To achieve a tender and moist pork loin you must hold the right temperature for right amount of time.
However this can all differ depending on the shape, size and weight of your pork loin.
If the pork loin is much thicker or thinner than average you may need a different time/temperature. Below is a time and temperature guide for average sized pork loin.
Some Great Rub & Sauce Recipes for Pork Loin
Temperature Guide For Smoked Pork Loin
When cooking pork loin (chops, roasts & tenderloins too) it is essential that you cook it to an internal temperature of at least 145° F.
This ensures that you will be eating the meat when it is at its most flavoursome and juicy state. Not to mention you will be eating it safely with no risk of food poisoning or any other nasty bugs.
Here is a my temperature guide to cooking pork by weight.
|2 Pounds||220 F||2.5 Hours|
|4 Pounds||220 F||3 Hours|
|5 Pounds||220 F||4 Hours|
|6 Pounds +||250 F||4 Hours +|
Question: What is a good side dish for pork loin?
Answer:. Some of my favourite side dishes for pork loin are mashed potatoes with wasabi, mac and cheese, cornbread or triple cooked fries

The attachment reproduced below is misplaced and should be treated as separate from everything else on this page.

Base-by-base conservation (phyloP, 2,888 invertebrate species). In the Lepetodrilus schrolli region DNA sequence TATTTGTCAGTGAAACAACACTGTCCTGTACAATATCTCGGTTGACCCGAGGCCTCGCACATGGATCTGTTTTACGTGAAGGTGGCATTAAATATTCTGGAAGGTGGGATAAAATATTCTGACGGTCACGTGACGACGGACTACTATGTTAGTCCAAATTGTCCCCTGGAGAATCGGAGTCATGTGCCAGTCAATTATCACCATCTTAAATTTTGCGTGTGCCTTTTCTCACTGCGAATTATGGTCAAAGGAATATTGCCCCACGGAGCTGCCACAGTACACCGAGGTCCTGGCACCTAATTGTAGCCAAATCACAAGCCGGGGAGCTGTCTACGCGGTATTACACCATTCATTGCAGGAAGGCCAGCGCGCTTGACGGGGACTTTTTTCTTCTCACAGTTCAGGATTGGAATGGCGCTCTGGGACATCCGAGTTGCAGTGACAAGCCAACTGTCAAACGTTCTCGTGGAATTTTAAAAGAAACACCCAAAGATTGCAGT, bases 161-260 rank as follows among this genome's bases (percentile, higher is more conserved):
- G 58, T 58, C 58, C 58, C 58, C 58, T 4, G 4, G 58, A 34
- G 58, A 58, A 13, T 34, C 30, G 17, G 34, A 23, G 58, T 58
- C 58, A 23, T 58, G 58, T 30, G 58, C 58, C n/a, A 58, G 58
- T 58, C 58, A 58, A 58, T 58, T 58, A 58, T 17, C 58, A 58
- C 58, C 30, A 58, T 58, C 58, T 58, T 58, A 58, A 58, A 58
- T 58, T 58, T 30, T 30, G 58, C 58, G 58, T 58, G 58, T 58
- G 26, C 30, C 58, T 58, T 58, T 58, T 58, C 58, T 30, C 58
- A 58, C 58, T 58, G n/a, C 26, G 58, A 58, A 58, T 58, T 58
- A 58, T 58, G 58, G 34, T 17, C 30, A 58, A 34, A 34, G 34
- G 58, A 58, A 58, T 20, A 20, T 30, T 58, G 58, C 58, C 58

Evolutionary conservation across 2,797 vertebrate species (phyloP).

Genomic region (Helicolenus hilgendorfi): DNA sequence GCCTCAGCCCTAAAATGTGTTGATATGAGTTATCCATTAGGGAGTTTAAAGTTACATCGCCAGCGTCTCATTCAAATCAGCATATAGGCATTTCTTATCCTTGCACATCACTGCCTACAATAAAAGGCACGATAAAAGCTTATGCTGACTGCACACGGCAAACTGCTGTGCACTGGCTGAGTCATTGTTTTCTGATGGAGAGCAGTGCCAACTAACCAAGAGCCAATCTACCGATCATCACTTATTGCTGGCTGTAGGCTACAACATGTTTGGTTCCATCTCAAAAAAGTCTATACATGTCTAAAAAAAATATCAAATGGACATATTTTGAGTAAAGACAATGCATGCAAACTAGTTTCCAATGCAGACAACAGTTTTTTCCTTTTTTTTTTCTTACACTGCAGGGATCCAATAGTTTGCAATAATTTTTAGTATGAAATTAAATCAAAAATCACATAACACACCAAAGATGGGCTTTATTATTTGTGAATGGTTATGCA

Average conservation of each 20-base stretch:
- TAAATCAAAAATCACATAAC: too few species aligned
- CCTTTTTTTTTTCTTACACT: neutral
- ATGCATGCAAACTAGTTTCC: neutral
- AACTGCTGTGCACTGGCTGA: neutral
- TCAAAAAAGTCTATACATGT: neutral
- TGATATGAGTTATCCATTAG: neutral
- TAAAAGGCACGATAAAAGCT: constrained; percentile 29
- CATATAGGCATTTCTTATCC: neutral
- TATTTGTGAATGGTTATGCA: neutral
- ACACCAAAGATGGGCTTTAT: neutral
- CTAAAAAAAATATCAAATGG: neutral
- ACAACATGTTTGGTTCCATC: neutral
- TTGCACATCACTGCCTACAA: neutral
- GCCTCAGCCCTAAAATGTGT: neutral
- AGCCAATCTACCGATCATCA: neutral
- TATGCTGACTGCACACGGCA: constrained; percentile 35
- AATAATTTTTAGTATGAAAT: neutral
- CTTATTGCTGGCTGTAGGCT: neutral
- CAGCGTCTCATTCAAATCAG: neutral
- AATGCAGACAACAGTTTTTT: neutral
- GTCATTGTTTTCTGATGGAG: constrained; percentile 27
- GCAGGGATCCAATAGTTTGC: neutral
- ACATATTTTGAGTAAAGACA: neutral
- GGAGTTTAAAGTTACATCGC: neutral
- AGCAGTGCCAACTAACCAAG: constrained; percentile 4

Question: I have mountains of left overs, what should I do with it?
Answer: Ohh I love getting inventive with leftovers! I have love adding it to fried rice or using it in my tacos!
Question: Whats the best wood to pair with pork loin?
Answer: I think that hickory wood apple wood chips work best for pork.
Now pork is one of the meats you CAN’T under cook. If you do you risk sending members of your family or friends or the hospital. I recommend grabbing a of one the best bluetooth thermometer, as well as following the table below to the T!
So there you have it, my super easy smoked pork loin. This is a great easy recipe for anyone new to smoking or looking to impress their friends with minimum effort. I hope you enjoy it as much as myself and the family does!
Do you have a variation or any tips for this recipe? I would love to hear from you in the comment section below.